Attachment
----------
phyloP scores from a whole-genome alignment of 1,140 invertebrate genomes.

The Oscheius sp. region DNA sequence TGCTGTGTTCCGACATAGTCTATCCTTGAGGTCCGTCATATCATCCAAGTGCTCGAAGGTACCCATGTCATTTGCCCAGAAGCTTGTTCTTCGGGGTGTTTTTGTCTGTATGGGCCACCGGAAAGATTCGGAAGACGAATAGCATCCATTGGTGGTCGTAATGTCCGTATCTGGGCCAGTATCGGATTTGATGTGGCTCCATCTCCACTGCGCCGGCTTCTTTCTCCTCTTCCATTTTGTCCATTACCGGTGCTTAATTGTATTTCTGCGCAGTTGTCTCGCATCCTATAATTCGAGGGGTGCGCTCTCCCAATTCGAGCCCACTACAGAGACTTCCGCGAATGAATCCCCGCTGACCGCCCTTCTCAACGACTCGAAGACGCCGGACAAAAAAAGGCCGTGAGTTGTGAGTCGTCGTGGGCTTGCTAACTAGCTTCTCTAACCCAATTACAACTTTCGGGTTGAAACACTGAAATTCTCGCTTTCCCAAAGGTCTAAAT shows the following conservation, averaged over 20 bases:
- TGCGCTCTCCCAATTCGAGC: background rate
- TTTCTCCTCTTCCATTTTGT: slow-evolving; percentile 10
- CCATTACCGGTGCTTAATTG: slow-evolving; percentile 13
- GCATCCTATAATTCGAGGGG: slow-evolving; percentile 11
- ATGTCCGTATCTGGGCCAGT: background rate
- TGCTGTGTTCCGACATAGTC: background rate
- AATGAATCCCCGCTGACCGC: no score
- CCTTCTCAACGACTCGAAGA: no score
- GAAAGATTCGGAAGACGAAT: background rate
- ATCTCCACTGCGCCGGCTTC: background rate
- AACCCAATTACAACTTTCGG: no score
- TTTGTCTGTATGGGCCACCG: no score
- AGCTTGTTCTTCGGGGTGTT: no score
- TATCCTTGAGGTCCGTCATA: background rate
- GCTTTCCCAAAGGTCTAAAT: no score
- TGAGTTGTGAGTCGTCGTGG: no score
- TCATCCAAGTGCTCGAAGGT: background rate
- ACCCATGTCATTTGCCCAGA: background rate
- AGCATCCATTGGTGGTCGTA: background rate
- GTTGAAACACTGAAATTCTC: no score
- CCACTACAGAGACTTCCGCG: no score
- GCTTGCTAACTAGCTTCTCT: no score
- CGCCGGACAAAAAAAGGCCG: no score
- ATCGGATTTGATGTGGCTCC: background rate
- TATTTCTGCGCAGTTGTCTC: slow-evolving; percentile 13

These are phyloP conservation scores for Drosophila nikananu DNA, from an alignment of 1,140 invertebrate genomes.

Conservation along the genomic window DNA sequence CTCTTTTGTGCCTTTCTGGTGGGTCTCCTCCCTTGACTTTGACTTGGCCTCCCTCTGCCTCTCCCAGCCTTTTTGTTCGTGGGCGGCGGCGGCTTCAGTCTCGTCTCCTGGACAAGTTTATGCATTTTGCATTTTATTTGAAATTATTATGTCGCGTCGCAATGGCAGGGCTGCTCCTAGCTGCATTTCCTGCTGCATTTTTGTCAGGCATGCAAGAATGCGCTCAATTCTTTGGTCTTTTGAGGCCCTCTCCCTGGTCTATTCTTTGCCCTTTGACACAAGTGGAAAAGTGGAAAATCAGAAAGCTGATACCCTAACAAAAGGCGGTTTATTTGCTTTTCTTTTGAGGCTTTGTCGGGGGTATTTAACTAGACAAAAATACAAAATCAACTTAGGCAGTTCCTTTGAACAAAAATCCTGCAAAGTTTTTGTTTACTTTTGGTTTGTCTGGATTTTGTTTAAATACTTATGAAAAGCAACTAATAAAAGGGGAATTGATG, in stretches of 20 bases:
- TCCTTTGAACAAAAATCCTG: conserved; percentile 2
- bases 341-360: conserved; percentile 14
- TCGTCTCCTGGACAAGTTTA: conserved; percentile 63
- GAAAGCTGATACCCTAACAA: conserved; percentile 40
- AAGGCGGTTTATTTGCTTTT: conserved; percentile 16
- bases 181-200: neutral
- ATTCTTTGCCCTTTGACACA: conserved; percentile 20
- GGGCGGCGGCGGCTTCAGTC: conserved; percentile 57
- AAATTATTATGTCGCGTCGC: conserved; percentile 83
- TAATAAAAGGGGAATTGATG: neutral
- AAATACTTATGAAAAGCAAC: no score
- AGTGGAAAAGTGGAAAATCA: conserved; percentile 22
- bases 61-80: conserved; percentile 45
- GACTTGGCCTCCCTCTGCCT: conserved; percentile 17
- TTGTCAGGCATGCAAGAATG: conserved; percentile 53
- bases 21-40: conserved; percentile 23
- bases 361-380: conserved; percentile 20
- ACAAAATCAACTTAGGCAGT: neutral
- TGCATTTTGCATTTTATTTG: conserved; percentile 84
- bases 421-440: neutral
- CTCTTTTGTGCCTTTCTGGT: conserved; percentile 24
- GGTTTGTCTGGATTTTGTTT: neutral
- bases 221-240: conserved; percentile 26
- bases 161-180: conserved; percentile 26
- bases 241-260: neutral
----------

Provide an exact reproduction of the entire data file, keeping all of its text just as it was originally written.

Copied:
phyloP scores from a whole-genome alignment of 1,140 invertebrate genomes.

The Oscheius sp. region DNA sequence TGCTGTGTTCCGACATAGTCTATCCTTGAGGTCCGTCATATCATCCAAGTGCTCGAAGGTACCCATGTCATTTGCCCAGAAGCTTGTTCTTCGGGGTGTTTTTGTCTGTATGGGCCACCGGAAAGATTCGGAAGACGAATAGCATCCATTGGTGGTCGTAATGTCCGTATCTGGGCCAGTATCGGATTTGATGTGGCTCCATCTCCACTGCGCCGGCTTCTTTCTCCTCTTCCATTTTGTCCATTACCGGTGCTTAATTGTATTTCTGCGCAGTTGTCTCGCATCCTATAATTCGAGGGGTGCGCTCTCCCAATTCGAGCCCACTACAGAGACTTCCGCGAATGAATCCCCGCTGACCGCCCTTCTCAACGACTCGAAGACGCCGGACAAAAAAAGGCCGTGAGTTGTGAGTCGTCGTGGGCTTGCTAACTAGCTTCTCTAACCCAATTACAACTTTCGGGTTGAAACACTGAAATTCTCGCTTTCCCAAAGGTCTAAAT shows the following conservation, averaged over 20 bases:
- TGCGCTCTCCCAATTCGAGC: background rate
- TTTCTCCTCTTCCATTTTGT: slow-evolving; percentile 10
- CCATTACCGGTGCTTAATTG: slow-evolving; percentile 13
- GCATCCTATAATTCGAGGGG: slow-evolving; percentile 11
- ATGTCCGTATCTGGGCCAGT: background rate
- TGCTGTGTTCCGACATAGTC: background rate
- AATGAATCCCCGCTGACCGC: no score
- CCTTCTCAACGACTCGAAGA: no score
- GAAAGATTCGGAAGACGAAT: background rate
- ATCTCCACTGCGCCGGCTTC: background rate
- AACCCAATTACAACTTTCGG: no score
- TTTGTCTGTATGGGCCACCG: no score
- AGCTTGTTCTTCGGGGTGTT: no score
- TATCCTTGAGGTCCGTCATA: background rate
- GCTTTCCCAAAGGTCTAAAT: no score
- TGAGTTGTGAGTCGTCGTGG: no score
- TCATCCAAGTGCTCGAAGGT: background rate
- ACCCATGTCATTTGCCCAGA: background rate
- AGCATCCATTGGTGGTCGTA: background rate
- GTTGAAACACTGAAATTCTC: no score
- CCACTACAGAGACTTCCGCG: no score
- GCTTGCTAACTAGCTTCTCT: no score
- CGCCGGACAAAAAAAGGCCG: no score
- ATCGGATTTGATGTGGCTCC: background rate
- TATTTCTGCGCAGTTGTCTC: slow-evolving; percentile 13

These are phyloP conservation scores for Drosophila nikananu DNA, from an alignment of 1,140 invertebrate genomes.

Conservation along the genomic window DNA sequence CTCTTTTGTGCCTTTCTGGTGGGTCTCCTCCCTTGACTTTGACTTGGCCTCCCTCTGCCTCTCCCAGCCTTTTTGTTCGTGGGCGGCGGCGGCTTCAGTCTCGTCTCCTGGACAAGTTTATGCATTTTGCATTTTATTTGAAATTATTATGTCGCGTCGCAATGGCAGGGCTGCTCCTAGCTGCATTTCCTGCTGCATTTTTGTCAGGCATGCAAGAATGCGCTCAATTCTTTGGTCTTTTGAGGCCCTCTCCCTGGTCTATTCTTTGCCCTTTGACACAAGTGGAAAAGTGGAAAATCAGAAAGCTGATACCCTAACAAAAGGCGGTTTATTTGCTTTTCTTTTGAGGCTTTGTCGGGGGTATTTAACTAGACAAAAATACAAAATCAACTTAGGCAGTTCCTTTGAACAAAAATCCTGCAAAGTTTTTGTTTACTTTTGGTTTGTCTGGATTTTGTTTAAATACTTATGAAAAGCAACTAATAAAAGGGGAATTGATG, in stretches of 20 bases:
- TCCTTTGAACAAAAATCCTG: conserved; percentile 2
- bases 341-360: conserved; percentile 14
- TCGTCTCCTGGACAAGTTTA: conserved; percentile 63
- GAAAGCTGATACCCTAACAA: conserved; percentile 40
- AAGGCGGTTTATTTGCTTTT: conserved; percentile 16
- bases 181-200: neutral
- ATTCTTTGCCCTTTGACACA: conserved; percentile 20
- GGGCGGCGGCGGCTTCAGTC: conserved; percentile 57
- AAATTATTATGTCGCGTCGC: conserved; percentile 83
- TAATAAAAGGGGAATTGATG: neutral
- AAATACTTATGAAAAGCAAC: no score
- AGTGGAAAAGTGGAAAATCA: conserved; percentile 22
- bases 61-80: conserved; percentile 45
- GACTTGGCCTCCCTCTGCCT: conserved; percentile 17
- TTGTCAGGCATGCAAGAATG: conserved; percentile 53
- bases 21-40: conserved; percentile 23
- bases 361-380: conserved; percentile 20
- ACAAAATCAACTTAGGCAGT: neutral
- TGCATTTTGCATTTTATTTG: conserved; percentile 84
- bases 421-440: neutral
- CTCTTTTGTGCCTTTCTGGT: conserved; percentile 24
- GGTTTGTCTGGATTTTGTTT: neutral
- bases 221-240: conserved; percentile 26
- bases 161-180: conserved; percentile 26
- bases 241-260: neutral